Powerless in Gaza

As if Gaza didn’t have enough problems, the Israeli government's continuing policy of limiting power to the Strip increasingly affects the ability for journalists to get the story out, our Gaza correspondent reports.
© Naji El Ali

GAZA CITY, Feb. 25, 2008 (MENASSAT) – The electricity crisis started on June 28, 2006, when the Israeli forces bombed the only power plant in Gaza, which supplied 80 megawatts out of about 240 megawatts that are needed to keep Gaza lit up. Since that day, Gaza has been reliant on electricity bought from Israel (120 megawatts) and Egypt (17 megawatts). The result has been constant power cuts sometimes lasting for as many as 36 hours.

Last summer, after months of suffering and a great deal of international pressure, things were slowly getting back to normal and the electricity situation in Gaza was stabilizing. In June, Hamas fought factions loyal to Fatah and gained complete control over Gaza. Darkness descended on the Strip once more as Israel started using the electricity supply to Gaza as a means to apply pressure on Hamas. With that a new chapter of suffering started for the people in the Gaza strip, and it continues until today.

The electricity crisis has also had a huge impact on the work conditions for journalists in Gaza, especially those who work with international media outlets.

As a reporter for Sawa Radio, it is imperative for me to stay up to date with events in Gaza. The power outages have made this increasingly hard, especially in the evenings when I am unable to stay informed about developing news stories or to file my reports over FTP (File Transfer Protocol). So often I have to resort to writing my story by hand and by candle light, and then get the station to call me back so I can dictate my story to them over the phone.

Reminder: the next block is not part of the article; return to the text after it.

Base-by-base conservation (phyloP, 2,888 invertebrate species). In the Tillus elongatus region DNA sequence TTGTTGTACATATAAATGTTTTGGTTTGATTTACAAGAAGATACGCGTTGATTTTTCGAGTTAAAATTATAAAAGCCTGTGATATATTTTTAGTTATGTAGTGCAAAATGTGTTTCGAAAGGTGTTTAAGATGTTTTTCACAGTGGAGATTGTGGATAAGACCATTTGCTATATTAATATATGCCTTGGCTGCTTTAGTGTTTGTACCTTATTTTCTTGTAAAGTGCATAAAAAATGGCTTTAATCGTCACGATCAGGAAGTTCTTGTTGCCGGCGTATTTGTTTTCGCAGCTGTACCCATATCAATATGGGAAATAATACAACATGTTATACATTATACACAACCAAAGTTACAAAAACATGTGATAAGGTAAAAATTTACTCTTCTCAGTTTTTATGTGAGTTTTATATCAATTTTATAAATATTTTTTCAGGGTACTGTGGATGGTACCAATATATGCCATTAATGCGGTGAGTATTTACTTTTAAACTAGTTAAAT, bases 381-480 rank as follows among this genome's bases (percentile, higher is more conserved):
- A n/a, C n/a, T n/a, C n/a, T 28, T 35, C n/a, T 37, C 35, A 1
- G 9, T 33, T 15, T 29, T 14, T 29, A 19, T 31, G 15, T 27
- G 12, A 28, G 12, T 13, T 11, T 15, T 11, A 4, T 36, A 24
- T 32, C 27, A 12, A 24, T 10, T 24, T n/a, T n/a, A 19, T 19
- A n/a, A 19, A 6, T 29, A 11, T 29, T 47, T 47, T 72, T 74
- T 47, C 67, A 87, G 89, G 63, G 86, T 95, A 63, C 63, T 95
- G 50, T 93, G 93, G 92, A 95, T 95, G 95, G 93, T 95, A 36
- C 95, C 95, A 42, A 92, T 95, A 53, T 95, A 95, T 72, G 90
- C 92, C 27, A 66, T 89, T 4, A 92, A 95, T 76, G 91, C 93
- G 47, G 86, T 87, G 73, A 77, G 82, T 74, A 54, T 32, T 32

There is a famous saying: "necessity is the mother of invention." In Gaza electricians have been creative in finding solutions for the electricity crisis. They charge car batteries when the power is on, then connect them to small generators which can produce electricity for two or three hours when the power is off.

But these electrical "band-aids," which I have been forced to buy, are made of imported supplies that have also been targeted by Israel; they put a stop to the sale and import of car batteries to Gaza in recent months. So my emergency power system, all $300 of it, is now useless.

Predictably, the power cuts also interfere with communications. Palestine's cellular phone network, Jawwal, starts weakening when the electricity is cut off. Many times, I am obliged to call the same person dozens of times because of drop-offs, or because of bad lines or the presence of so-called "dark spots."

What has angered people the most, is that the power cuts increased during the cold periods, because of the Israeli decision to gradually cut the electricity by half a mega watt per week, which has made it increasingly difficult  – and ultimately impossible – to stay warm in Gaza, at a time when it is experiencing the coldest weather in fifty years.

We also worry about the secondary effects of the power crisis on the general health situation in the Strip.

Whenever the power at the water sanitation plants is cut, dirty water is allowed to sink into the ground water and the sea. I wonder, Is the water still safe to drink? Has the pollution reached my neighborhood yet?

Many of these worries are the same for journalists and ordinary citizens alike. But as a journalist, the electricity crisis adds yet another worry because journalists act as the witness to the situation.

Indeed, it is the right of those who are poor and destitute in Gaza to have someone who can relate their story to the outside world. But at the moment I am often subject to the same woes as the people I am reporting on.

In the end, I am a journalist in Gaza, with no way to get the story out.